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TECHNICAL PAPERS

A Diagnostic Approach for Turning Tool Based on the Dynamic Force Signals

[+] Author and Article Information
S. E. Oraby1

Department of Production and Mechanical Design, Faculty of Engineering, Suez Canal University, Port Said, Egyptsoraby@paaet.edu.kw

A. F. Al-Modhuf

Department of Mechanical Production and Technology, College of Technological Studies, PAAET, P.O. Box 42325, Shuwaikh 70654, Kuwait

D. R. Hayhurst

Department of Mechanical, Aerospace and Manufacturing Engineering, UMIST, P.O. Box 88, Sackville Street, Manchester M60 1QD, UK

1

On leave. Presently at the Department of Mechanical Production Technology, College of Technological Studies, PAAET, P.O. Box 42325, Shuwaikh 70654, Kuwait.

J. Manuf. Sci. Eng 127(3), 463-475 (Sep 01, 2004) (13 pages) doi:10.1115/1.1948397 History: Received February 04, 2004; Revised September 01, 2004

In the current work it is proposed a simple, and fast softwired tool wear monitoring approach, based upon the features of the time series analysis and the Green’s Function (GF) features. The proposed technique involves the decomposition of the force signals into deterministic component and stochastic variation-carrying component. Then, only the stochastic component is processed to detect the adequate autoregressive moving average (ARMA) models representing the tool state at every wear condition. Models are further reduced to form a more representative parameter, the “Green’s Function (GF).” This reflects the dynamic behavior of the tool prior to failure and, may provide a comprehensive and accurate measure of the damping variation of the cutting process subsystem at different forms of tool’s edge wear. As wear enters the high rate region, the cutting process is forced toward the instability domain where it tends to have less damping resistance. It is also explained how a system response surface can be generated based on its Green’s function. It is proposed that this concept can be the basis for a diagnostic technique for use with many systems.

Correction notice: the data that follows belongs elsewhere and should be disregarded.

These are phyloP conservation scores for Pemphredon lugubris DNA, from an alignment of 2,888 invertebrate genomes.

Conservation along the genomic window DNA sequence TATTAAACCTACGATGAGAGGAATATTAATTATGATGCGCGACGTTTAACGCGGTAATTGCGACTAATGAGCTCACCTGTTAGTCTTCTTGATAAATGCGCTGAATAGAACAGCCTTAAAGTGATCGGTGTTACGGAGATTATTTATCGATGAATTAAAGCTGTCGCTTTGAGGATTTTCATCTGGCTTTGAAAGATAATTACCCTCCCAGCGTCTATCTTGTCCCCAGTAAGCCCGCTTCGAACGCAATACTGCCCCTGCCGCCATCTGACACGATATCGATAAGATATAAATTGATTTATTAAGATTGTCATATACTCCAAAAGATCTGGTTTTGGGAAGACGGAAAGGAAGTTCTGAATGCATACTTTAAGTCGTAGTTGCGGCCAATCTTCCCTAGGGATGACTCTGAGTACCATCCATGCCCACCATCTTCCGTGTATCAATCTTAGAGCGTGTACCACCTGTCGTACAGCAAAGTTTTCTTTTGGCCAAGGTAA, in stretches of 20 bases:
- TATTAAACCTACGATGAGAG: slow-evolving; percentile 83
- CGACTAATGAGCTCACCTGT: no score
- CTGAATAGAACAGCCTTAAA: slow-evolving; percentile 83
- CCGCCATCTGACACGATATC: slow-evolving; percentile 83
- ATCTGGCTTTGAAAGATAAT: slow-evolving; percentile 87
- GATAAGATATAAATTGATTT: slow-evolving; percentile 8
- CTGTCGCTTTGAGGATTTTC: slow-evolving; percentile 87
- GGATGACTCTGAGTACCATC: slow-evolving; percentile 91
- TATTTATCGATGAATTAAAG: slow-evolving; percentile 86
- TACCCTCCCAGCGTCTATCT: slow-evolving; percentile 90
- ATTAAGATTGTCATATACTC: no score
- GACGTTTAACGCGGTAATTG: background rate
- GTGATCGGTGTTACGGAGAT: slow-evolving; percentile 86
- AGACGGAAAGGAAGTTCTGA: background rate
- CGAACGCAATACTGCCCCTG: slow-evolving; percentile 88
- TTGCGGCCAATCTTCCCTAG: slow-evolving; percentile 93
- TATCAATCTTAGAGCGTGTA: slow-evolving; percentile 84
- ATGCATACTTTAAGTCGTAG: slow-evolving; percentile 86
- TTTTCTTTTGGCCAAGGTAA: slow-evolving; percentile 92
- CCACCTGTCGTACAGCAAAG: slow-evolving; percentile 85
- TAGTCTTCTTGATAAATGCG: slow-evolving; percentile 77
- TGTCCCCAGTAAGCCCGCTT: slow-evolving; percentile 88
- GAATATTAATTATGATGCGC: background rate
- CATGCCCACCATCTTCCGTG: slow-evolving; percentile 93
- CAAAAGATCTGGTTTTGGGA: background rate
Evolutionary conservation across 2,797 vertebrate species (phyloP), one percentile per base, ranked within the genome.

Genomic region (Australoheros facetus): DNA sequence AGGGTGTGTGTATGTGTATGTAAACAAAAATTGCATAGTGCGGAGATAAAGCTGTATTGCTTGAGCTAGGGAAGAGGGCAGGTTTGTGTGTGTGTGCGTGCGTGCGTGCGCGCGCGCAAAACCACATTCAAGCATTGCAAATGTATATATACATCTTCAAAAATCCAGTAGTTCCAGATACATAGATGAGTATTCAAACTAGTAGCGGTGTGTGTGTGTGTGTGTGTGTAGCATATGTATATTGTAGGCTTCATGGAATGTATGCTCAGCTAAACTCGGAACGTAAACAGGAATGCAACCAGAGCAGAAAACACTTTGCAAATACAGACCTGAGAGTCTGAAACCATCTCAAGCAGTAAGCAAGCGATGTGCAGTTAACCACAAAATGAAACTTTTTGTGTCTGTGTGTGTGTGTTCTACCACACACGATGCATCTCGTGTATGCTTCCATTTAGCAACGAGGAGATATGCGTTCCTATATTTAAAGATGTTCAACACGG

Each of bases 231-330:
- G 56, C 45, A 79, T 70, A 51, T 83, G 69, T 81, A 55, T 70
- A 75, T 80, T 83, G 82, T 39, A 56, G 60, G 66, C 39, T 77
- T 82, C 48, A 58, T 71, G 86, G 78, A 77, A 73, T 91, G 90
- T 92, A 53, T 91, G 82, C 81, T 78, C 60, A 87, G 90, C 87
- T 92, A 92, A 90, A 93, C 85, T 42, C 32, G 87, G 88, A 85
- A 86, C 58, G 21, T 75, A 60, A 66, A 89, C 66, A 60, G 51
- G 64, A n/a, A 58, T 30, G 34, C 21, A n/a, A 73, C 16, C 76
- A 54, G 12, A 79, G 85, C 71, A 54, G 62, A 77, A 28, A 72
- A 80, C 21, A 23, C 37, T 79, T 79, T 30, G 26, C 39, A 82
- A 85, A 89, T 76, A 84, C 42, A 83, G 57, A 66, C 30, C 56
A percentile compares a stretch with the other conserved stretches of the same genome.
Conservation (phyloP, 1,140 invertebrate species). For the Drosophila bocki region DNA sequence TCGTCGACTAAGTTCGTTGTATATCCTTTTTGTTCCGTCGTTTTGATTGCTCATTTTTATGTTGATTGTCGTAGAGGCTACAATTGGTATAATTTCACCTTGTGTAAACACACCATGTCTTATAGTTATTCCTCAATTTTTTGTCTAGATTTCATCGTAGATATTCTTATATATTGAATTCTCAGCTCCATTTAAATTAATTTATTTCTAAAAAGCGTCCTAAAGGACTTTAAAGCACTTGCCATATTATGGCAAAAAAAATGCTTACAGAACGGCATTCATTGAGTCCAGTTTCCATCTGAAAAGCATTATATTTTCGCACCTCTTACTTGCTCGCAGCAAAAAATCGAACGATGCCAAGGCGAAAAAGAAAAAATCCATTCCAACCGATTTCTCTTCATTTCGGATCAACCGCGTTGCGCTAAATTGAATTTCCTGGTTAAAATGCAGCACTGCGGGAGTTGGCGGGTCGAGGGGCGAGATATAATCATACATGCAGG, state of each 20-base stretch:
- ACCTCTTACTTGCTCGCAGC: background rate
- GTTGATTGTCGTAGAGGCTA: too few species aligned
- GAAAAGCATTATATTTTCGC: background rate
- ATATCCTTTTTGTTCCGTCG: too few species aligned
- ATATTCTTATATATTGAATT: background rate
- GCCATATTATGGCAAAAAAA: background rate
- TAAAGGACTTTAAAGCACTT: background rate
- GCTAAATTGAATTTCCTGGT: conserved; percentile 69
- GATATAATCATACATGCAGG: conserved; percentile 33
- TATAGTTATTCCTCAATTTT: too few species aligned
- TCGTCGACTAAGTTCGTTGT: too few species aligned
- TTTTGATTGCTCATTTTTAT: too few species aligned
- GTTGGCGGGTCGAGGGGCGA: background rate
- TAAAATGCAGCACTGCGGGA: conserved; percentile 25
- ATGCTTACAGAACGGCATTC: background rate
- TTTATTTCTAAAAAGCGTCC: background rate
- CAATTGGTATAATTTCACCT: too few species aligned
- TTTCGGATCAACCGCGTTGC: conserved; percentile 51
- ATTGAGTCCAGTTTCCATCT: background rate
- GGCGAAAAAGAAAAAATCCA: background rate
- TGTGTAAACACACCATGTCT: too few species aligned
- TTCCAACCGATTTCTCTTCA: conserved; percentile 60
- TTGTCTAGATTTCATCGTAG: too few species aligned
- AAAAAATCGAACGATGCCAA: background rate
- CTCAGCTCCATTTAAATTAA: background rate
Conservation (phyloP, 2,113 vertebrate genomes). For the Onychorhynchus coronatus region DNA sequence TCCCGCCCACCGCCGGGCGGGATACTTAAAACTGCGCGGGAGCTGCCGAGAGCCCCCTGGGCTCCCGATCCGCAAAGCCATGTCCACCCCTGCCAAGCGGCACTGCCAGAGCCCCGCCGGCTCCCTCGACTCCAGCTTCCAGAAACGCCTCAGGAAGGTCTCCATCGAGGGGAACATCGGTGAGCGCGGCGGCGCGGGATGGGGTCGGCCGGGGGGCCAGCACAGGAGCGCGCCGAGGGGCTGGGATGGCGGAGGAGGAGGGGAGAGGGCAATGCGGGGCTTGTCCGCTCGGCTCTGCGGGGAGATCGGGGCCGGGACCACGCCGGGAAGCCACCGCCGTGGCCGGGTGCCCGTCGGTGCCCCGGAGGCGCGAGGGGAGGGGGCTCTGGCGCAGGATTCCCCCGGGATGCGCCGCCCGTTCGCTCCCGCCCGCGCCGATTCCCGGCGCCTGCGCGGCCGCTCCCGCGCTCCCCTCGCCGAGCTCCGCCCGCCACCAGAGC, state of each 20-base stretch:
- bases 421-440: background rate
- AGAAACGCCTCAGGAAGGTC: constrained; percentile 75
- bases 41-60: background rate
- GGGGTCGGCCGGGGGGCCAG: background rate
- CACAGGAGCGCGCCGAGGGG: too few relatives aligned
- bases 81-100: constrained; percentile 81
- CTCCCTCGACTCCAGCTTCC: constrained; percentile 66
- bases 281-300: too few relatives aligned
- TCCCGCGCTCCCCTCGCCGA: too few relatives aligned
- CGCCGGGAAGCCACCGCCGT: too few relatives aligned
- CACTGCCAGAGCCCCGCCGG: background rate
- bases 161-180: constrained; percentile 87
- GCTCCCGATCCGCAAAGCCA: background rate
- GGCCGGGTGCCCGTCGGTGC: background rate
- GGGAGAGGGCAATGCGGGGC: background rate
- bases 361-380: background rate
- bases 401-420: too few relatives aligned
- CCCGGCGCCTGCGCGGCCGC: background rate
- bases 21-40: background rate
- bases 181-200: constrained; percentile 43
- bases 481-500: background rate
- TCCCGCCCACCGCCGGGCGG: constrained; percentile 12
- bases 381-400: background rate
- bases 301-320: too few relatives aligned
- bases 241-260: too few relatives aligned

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Copyright © 2005 by American Society of Mechanical Engineers
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Figures

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Figure 1

Experimental set up and signal processing procedures

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Figure 2

Wear-time curve and cutting conditions

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Figure 3

Recorded dynamic force signals

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Figure 4

Tool dynamic characteristics under wear variation of Green’s function within a domain of 100 disturbances (j=1–100)

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Figure 5

Three-dimensional global view of dynamic characteristics of the whole test, variation of Green’s function with 100 disturbances

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Figure 6

Response generation using Green’s function with periodical impacts

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Figure 7

Response generation using Green’s function with random impacts

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Figure 8

3D response surface of the whole test using Green’s function with random impacts

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